Sumi-e: Japanese Ink Painting at the Bemis School of Art

Sometimes the most obvious blog topics slip my mind. Like writing about an art class I attended for my blog about art. I’ll pretend that was just my brain on summer vacation. But now it’s September and my mind’s back on track (I hope).

At the end of August, the Fine Arts Center hosted visiting artists Tei Kobayashi and Sensou Miyajima. They taught several classes through Bemis School of Art, gave an artist talk, and have two on-going exhibitions in Colorado.

The Instructors

Tei Kobayashi was born in the US but currently lives in Japan. She received her undergraduate degree at Colorado College and went on to study Taoism under masters including Gia Fu Feng, and both Chinese and Japanese ink painting. Tei frequently visits Denver, her home base.

Sensou Miyajima is a calligraphy master. Unfortunately, I don’t know as much about her and couldn’t dig up a biography in English. I only took one of Tei’s classes, but Sensou was also there to help us out and was lovely.

Sumi-e: Japanese Ink Painting

The class I took was Sumi-e or Japanese ink painting. There were also classes on Shodo (or Japanese calligraphy, taught by Sensou Miyajima) and on combining Sumi-e and Shodo. The culminating class then took both Sumi-e and Shodo and mixed in ceramics. Since my class was the first in the series, I met a few lucky souls who planned to take all four courses.

Tei packed so much into just one class that I can’t imagine how much I’d have learned from taking all four.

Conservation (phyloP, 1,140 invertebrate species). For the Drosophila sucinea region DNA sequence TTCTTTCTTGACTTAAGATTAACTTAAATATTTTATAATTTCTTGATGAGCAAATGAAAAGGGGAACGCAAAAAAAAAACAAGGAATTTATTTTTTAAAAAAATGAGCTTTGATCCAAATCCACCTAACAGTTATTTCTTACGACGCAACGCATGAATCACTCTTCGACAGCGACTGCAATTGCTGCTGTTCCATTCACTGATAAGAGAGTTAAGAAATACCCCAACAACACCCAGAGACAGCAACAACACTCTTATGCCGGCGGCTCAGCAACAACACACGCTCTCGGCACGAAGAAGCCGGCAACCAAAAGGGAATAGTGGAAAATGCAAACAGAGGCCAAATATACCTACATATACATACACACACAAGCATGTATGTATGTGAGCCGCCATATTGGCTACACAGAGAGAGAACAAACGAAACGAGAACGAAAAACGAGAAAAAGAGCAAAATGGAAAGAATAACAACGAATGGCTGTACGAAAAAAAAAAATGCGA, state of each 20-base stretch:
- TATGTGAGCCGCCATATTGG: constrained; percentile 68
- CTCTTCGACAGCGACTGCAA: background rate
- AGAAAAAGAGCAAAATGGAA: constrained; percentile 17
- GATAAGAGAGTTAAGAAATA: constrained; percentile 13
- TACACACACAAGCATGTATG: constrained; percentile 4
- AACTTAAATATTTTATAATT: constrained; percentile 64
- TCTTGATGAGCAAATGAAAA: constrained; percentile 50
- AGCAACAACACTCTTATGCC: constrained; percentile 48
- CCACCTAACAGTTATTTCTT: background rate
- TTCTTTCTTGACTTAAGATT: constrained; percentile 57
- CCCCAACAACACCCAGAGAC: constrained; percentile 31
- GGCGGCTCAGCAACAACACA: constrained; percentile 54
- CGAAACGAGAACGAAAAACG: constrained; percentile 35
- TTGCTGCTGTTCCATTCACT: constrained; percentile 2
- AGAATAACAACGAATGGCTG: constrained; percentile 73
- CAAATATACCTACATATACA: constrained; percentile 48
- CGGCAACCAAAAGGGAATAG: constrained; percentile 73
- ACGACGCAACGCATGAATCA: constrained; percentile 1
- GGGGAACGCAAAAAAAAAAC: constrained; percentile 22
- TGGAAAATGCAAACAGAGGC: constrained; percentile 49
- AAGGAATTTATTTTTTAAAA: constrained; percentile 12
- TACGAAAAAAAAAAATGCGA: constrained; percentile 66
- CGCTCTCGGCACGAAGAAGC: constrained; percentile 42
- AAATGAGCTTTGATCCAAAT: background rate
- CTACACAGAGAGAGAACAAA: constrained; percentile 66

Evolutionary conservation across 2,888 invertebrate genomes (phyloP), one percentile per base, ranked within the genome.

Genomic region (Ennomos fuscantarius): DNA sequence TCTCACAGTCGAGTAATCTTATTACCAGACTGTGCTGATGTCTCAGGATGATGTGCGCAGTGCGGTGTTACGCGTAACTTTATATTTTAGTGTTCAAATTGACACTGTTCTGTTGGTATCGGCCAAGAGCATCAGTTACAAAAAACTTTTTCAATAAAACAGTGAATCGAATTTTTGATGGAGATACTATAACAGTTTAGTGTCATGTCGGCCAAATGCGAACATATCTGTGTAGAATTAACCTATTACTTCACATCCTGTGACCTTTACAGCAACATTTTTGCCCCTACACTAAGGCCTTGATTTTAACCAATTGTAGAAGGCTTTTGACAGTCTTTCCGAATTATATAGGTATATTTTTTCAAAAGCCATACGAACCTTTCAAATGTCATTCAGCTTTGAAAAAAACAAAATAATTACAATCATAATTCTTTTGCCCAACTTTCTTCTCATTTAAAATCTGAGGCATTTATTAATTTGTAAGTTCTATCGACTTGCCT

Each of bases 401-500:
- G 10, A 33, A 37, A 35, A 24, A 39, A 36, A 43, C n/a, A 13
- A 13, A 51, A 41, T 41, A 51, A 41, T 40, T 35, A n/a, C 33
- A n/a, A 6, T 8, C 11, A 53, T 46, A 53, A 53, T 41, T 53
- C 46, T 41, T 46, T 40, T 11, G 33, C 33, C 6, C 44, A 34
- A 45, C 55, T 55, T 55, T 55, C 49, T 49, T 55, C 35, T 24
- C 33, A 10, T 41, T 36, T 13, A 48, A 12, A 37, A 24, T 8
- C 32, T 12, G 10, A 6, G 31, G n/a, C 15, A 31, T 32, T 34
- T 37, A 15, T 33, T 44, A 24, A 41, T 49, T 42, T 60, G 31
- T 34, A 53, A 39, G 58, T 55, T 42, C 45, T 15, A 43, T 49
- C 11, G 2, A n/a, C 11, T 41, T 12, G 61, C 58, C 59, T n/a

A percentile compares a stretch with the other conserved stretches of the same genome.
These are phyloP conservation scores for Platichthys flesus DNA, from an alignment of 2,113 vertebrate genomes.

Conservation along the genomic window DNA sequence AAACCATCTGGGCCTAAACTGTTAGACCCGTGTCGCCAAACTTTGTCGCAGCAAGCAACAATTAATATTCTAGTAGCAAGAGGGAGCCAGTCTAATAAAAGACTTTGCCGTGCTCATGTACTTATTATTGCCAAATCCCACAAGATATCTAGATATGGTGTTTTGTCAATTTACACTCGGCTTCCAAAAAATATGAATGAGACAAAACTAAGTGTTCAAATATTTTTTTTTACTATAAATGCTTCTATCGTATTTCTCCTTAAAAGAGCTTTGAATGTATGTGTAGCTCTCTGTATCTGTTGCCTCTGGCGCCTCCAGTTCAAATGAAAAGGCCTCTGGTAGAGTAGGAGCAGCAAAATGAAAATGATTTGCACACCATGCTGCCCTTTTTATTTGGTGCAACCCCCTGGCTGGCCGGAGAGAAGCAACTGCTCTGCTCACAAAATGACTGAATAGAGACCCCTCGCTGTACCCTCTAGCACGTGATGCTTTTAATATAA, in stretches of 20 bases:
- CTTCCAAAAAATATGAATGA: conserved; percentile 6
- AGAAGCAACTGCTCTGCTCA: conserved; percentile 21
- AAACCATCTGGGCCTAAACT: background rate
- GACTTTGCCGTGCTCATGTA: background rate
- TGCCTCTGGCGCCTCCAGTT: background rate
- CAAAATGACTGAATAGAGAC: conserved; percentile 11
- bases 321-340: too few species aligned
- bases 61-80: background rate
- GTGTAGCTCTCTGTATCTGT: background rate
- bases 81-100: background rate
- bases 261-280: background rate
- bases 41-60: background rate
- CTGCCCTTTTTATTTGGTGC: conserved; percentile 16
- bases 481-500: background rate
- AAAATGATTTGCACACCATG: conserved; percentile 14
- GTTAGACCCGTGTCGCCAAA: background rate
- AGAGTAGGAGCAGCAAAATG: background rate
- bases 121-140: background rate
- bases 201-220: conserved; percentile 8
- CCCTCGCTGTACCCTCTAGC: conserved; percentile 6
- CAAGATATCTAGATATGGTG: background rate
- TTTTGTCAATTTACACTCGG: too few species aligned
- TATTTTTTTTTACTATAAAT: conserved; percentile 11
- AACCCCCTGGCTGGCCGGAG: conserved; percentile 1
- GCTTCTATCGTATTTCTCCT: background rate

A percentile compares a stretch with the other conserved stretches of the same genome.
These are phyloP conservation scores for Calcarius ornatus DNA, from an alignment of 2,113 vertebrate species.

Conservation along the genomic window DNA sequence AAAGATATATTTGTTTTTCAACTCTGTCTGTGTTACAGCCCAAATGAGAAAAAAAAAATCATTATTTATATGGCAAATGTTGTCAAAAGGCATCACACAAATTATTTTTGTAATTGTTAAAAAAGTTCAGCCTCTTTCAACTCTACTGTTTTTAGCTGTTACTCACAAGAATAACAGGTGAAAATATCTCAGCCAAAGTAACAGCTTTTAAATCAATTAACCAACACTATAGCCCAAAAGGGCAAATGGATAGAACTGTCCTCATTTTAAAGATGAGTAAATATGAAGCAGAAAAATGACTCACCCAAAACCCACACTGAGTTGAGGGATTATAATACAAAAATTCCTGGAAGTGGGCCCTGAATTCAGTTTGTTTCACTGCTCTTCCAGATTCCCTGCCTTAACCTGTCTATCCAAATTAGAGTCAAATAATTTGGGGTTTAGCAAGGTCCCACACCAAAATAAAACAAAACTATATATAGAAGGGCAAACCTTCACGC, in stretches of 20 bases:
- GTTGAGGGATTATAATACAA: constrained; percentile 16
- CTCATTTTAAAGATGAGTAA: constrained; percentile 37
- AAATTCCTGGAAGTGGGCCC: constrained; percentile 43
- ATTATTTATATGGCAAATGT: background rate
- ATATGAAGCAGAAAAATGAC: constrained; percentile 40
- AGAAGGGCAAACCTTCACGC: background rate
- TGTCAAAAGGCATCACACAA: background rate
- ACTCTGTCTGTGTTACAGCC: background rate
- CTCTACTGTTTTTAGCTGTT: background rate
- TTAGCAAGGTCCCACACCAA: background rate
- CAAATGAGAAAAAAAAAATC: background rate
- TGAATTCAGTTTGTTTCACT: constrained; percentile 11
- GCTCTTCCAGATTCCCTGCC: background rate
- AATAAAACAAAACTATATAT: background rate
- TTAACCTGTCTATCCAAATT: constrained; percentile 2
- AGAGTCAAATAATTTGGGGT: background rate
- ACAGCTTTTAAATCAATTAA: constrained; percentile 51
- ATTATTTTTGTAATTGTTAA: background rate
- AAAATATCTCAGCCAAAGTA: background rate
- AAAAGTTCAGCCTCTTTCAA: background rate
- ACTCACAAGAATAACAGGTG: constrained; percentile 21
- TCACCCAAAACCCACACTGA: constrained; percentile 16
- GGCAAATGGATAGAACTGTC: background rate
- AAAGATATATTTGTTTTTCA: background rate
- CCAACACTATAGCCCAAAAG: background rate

Sumi-e Japanese Ink Painting

Why Japanese Ink Painting?

This series of classes caught my eye when they mentioned ink grinding. When my mom was a kid, she excelled at calligraphy and even when to a competition to represent her school. Whenever she tells me this story, she speaks of grinding ink on a stone. Probably like you, I had no idea what this meant.

Then I spent two years in Korea…and never learned a thing about Korean ink painting or calligraphy. It’s one of my biggest regrets. But now, here in this catalog, was a class on Japanese ink painting where we’d be grinding our own ink. This had to have some similarities, right? In any case, I love pen and ink, and I like painting, so I was going to make it to this class.

Heading Out like a Normal Person

The Sumi-e class was on a Wednesday, from 9 am to 4 pm. That’s like a full day of school. Since I’m a freelance writer and haven’t attended any 7-hour-long scheduled events in a long while, this was a bit of a shock to my system.

I packed myself a lunch and headed out, missing the worst of the morning commute traffic and weaving around the perpetual road construction sites. An employee at the center welcomed me with a parking pass – good because I didn’t remember how that worked – and followed her instructions to my classroom.

Learning New Materials

Sumi-e Japanese ink painting supplies

I found the room a little over half full, with neat stations set up for each attendee. We each received several sheets of rice paper atop a sheet of black felt, a decorative rock that held the paper down, two new brushes, an ink stone, a tiny wooden box, and a rolled up bamboo type thing.

Sumi-e Japanese ink painting ink blockThe tiny wooden box turned out to be a block of ink, and the bamboo thing was roll-up paintbrush holder.